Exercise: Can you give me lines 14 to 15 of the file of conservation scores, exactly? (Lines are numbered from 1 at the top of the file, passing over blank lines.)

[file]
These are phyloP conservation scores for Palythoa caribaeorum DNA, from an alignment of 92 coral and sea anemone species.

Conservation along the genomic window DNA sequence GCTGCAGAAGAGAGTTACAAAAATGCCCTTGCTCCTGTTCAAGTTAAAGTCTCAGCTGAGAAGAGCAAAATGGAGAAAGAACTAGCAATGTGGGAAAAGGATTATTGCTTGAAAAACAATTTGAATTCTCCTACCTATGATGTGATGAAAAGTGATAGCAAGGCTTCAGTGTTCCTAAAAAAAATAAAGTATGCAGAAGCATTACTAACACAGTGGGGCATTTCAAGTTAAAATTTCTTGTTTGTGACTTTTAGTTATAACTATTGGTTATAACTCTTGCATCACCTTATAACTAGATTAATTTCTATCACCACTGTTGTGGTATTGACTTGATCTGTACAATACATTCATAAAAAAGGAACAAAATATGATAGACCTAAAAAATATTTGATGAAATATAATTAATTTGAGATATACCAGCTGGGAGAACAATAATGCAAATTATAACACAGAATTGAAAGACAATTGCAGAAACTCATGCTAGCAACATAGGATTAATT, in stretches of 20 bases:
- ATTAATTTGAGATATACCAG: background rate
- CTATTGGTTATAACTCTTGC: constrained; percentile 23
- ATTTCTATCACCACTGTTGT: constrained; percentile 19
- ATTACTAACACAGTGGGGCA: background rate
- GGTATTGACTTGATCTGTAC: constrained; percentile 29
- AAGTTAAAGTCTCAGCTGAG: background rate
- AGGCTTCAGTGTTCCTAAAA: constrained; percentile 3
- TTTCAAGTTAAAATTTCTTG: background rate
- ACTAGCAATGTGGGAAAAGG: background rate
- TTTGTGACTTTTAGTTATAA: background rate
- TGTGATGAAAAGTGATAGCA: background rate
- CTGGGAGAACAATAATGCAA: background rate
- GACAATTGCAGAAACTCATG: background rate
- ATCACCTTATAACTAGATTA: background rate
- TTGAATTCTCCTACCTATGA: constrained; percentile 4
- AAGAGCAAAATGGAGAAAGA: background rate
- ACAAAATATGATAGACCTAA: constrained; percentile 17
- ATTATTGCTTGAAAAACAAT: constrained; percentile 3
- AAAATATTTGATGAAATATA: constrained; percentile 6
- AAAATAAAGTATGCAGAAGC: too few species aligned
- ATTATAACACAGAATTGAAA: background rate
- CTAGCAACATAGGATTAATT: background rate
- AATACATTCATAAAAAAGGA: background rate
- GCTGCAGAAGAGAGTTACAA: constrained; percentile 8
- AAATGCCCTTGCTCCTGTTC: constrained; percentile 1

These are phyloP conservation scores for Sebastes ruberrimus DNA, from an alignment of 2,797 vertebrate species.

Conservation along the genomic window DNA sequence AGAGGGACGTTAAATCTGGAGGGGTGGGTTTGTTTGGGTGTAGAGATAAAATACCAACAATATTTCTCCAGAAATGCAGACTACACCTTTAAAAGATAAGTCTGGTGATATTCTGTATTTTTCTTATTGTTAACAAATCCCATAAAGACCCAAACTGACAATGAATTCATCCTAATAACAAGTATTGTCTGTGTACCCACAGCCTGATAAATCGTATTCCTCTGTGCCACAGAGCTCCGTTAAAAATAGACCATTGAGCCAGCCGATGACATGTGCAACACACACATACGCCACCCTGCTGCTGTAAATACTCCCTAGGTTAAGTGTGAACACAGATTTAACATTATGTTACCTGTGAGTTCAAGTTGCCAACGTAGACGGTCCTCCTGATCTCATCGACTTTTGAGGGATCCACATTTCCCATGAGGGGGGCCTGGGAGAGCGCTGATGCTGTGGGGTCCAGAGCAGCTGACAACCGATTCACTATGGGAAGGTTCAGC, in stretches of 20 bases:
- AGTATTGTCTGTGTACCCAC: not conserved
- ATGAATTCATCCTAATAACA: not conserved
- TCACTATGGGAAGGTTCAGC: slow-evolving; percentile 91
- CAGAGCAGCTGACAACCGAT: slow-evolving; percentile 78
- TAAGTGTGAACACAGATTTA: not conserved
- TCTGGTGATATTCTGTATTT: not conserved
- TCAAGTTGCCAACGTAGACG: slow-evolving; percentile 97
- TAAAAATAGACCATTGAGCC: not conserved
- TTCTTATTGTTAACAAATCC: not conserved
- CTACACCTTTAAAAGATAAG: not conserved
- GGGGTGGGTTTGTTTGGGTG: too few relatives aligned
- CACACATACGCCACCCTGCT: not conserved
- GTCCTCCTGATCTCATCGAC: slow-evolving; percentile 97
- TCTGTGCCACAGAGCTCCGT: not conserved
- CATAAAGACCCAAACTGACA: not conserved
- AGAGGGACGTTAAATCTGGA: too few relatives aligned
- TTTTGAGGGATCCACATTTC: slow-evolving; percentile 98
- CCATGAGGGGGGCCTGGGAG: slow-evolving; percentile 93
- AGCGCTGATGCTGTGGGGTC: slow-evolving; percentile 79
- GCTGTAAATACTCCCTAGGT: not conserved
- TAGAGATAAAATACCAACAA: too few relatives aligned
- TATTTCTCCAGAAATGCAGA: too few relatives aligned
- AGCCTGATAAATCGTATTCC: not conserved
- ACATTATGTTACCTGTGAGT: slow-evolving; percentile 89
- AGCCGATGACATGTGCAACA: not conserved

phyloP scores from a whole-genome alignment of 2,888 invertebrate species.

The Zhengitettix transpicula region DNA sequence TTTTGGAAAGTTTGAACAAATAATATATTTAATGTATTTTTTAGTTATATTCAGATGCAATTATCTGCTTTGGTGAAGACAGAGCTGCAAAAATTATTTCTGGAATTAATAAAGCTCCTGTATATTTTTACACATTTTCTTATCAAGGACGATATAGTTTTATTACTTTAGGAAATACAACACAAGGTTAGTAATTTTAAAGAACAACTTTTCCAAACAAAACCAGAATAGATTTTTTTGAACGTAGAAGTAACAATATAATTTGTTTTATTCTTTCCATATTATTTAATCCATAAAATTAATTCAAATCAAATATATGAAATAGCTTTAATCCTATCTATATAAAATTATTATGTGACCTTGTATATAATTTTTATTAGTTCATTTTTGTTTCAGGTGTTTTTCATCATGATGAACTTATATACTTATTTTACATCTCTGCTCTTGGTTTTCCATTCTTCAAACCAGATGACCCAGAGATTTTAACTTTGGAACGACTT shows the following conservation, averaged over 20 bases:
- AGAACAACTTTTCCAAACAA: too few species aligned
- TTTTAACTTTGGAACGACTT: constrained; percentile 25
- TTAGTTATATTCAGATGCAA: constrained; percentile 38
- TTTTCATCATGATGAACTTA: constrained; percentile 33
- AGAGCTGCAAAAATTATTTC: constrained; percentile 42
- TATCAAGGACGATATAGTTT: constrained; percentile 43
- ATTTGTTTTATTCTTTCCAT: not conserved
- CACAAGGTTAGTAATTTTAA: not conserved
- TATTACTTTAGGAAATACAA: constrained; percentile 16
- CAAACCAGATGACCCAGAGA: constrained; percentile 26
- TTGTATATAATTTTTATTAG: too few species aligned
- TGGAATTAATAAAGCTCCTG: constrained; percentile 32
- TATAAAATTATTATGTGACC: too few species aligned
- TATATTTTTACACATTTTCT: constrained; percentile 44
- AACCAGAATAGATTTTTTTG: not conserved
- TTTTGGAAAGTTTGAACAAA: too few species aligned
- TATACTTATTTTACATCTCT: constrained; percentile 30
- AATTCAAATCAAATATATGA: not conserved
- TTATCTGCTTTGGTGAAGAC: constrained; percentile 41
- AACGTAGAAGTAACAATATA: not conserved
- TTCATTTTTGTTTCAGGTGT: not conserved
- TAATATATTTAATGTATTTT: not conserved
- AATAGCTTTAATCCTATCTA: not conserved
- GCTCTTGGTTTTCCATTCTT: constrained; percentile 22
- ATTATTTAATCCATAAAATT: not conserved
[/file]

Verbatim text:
- CTGGGAGAACAATAATGCAA: background rate
- GACAATTGCAGAAACTCATG: background rate